The country’s largest and most complex NHS 111 pilot has gone partly live, using both Adastra and IntefleCS 111.
The NHS 111 North West pilot went live in Lancashire (excluding West Lancashire) in November and is due to go live in Cumbria in late February. There have been more than 25,000 calls answered as part of the pilot so far.
NHS 111 is a free telephone service offering help and advice for people with an urgent health issue that is not an emergency. Patients are assessed and steered towards the most appropriate care options.
As well as being the largest – when completely rolled out it will cover a population of 1.8m people – the North West pilot is also the first to involve a consortium of providers.
NHS Direct is working with out-of-hours service Fylde Coast Medical Services and the North West Ambulance Service NHS Trust on the pilot, and all three will play an equal part in delivering it.
All three are using NHS Pathways as the clinical assessment tool, but NHS Direct is using Clinical Solutions’ IntefleCS 111 as its management system while the out-of-hours provider and ambulance service are using Advanced Health and Care’s Adastra.
Fylde Coast Medical Services and NHS Direct provide the call handling in the areas that they covered before NHS 111 was introduced, and all new activity will be shared between the three organisations. The ambulance service will start taking calls from February 2012.
The telephone system is designed so that if there is additional demand on one provider, patients queuing for longer than 40 seconds are redirected to another provider to answer.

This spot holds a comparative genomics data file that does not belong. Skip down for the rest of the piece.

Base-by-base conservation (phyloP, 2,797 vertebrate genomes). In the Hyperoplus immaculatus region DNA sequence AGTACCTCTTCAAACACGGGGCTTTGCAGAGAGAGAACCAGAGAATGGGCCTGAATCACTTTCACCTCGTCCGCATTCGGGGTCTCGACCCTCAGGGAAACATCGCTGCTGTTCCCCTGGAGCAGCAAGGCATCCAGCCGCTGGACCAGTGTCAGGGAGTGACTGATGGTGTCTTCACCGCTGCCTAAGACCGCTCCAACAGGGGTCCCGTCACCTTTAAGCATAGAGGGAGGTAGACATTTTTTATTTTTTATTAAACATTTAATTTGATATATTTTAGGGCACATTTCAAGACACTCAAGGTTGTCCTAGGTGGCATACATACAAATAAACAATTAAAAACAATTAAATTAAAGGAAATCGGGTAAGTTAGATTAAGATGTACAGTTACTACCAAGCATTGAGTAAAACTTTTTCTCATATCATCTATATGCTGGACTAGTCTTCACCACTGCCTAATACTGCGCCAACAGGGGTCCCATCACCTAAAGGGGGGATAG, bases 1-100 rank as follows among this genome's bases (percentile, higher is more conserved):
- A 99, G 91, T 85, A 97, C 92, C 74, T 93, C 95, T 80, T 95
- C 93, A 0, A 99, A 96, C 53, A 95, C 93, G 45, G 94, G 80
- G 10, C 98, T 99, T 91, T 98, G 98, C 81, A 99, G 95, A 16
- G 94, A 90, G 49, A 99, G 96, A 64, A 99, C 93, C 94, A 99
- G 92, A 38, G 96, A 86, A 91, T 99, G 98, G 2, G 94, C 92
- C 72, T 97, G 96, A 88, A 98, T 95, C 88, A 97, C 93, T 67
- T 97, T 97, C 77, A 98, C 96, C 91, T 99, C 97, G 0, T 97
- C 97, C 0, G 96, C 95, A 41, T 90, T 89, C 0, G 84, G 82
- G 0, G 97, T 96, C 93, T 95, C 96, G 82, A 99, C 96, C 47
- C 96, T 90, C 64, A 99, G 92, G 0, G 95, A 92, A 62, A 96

NHS Direct nurses provide clinical support to call handlers via IntefleCS 111. Calls are transferred to a nurse with the patient still on the line and their data sent across electronically, allowing the nurse to view the initial assessment so patients do not have to repeat information.
The pilot is the first to include the NHS Repeat Caller service where the operator is notified as to whether the patient has recently had any urgent care encounters across England.
IntefleCS111 and Adastra will also be linked into the North West Ambulance Service’s 999 call management system allowing 111 call handlers to automatically dispatch ambulances.
Clinical Solutions chief executive Xavier Flinois said the pilot: “Shows what the Department of Health is trying to achieve with 111, which is a highly interoperable environment where multiple service providers and systems can share the information about the patient and information is not lost in the process."
“The patients are moved around, but in just one encounter,” he said. “Regardless of the system the service provider is using, the patient experience is the same.”
Jim Chase, managing director of Advanced Health and Care, said the level of collaboration in the North West pilot was “unique” and “bold."
The service is working on a new functionality to allow call handlers to directly book appointments with out-of-hours providers which Chase said would be a “powerful development."
NHS 111 is due to be rolled out nationally by April 2013. Chase said there were going to be different delivery models develop in different areas.
“This gives heart to those who believe that the future is in terms of collaboration with various providers and IT systems,” he said.